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'Smoke With Freedom': Mexicans Get High Outside Senate as They Await Marijuana Legalisation

Activist and volunteer, part of the Cannabico Mexican Movement, waters marijuana plants, inside the protest cannabis garden next to Mexico's Senate building. REUTERS/Carlos Jasso

Activist and volunteer, part of the Cannabico Mexican Movement, waters marijuana plants, inside the protest cannabis garden next to Mexico's Senate building. REUTERS/Carlos Jasso

The cannabis seeds sowed in a plaza by Mexico's Senate by pro-marijuana activists in February have mushroomed into strikingly large plants, and become symbolic of a drive to legalize marijuana in a nation riven by drugs-related violence.

A cannabis 'garden' sprouting next to Mexico's Senate building has become a smoker's paradise, with Mexican stoners lighting up joints without fear of arrest.

The cannabis seeds sowed in a plaza by Mexico's Senate by pro-marijuana activists in February have mushroomed into strikingly large plants, and become symbolic of a drive to legalize marijuana in a nation riven by drugs-related violence.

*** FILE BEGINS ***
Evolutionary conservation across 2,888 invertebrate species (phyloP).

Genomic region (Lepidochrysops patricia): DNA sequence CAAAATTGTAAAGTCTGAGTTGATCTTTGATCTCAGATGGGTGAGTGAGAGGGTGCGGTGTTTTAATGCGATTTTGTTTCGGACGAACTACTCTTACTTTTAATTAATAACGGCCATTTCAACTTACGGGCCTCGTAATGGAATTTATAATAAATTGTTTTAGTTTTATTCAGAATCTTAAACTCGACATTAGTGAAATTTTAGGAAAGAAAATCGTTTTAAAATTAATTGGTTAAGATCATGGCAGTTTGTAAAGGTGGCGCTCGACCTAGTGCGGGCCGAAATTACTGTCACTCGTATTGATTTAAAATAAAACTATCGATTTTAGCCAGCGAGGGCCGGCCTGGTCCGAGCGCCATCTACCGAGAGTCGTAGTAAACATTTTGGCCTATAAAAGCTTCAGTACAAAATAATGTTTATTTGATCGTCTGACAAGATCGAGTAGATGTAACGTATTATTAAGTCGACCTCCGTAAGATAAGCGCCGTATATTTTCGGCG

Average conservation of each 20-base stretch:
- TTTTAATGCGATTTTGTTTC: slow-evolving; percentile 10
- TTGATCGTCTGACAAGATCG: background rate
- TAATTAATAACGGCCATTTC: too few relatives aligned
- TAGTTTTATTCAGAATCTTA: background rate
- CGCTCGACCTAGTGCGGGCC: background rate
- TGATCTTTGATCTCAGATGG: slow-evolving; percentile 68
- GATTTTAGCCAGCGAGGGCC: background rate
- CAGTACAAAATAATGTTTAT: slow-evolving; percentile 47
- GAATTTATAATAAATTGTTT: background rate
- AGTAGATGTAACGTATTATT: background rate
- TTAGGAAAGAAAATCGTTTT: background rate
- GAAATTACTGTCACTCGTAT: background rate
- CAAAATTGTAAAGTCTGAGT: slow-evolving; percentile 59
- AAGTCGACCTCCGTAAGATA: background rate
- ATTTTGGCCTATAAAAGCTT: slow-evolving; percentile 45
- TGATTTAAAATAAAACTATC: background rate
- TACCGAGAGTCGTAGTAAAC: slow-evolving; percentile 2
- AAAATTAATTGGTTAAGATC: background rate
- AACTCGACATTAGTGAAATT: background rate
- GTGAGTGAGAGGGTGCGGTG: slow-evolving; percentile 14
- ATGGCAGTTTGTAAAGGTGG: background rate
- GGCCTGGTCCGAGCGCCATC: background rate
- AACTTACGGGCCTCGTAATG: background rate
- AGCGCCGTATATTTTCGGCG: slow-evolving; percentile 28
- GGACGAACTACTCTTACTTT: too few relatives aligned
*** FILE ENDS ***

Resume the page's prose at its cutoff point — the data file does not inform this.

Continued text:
"Being able to smoke here (in the garden) in freedom is very important to me," said Marco Flores, a barista sitting on a bench overlooking the Congress building.

"I no longer go out on the streets in fear".

Mexico's Supreme Court has ruled that laws prohibiting cannabis use are unconstitutional but the government is yet to draft legislation that would formally legalise marijuana, leaving pot-smokers facing criminal charges if caught smoking.

But in the garden run by pro-marijuana activists, people are allowed in for 30 minutes at a time and can light up in peace. So far police appear to be turning a blind eye to the practice, though it's unclear how long that will last.

"It's great that they have opened a space for people who are open to new experiences, or who want to find out a little bit about this subject," said Carlos Diaz, another smoker. "They can come and check it out."

For Jose Rivera, a cannabis activist, the garden is a tool to educate and offer 'human rights'.

"We want (Mexican lawmakers) to understand that we are smoking quietly and that we are not a risk to anyone," he said. "Enough of the mistreatment."


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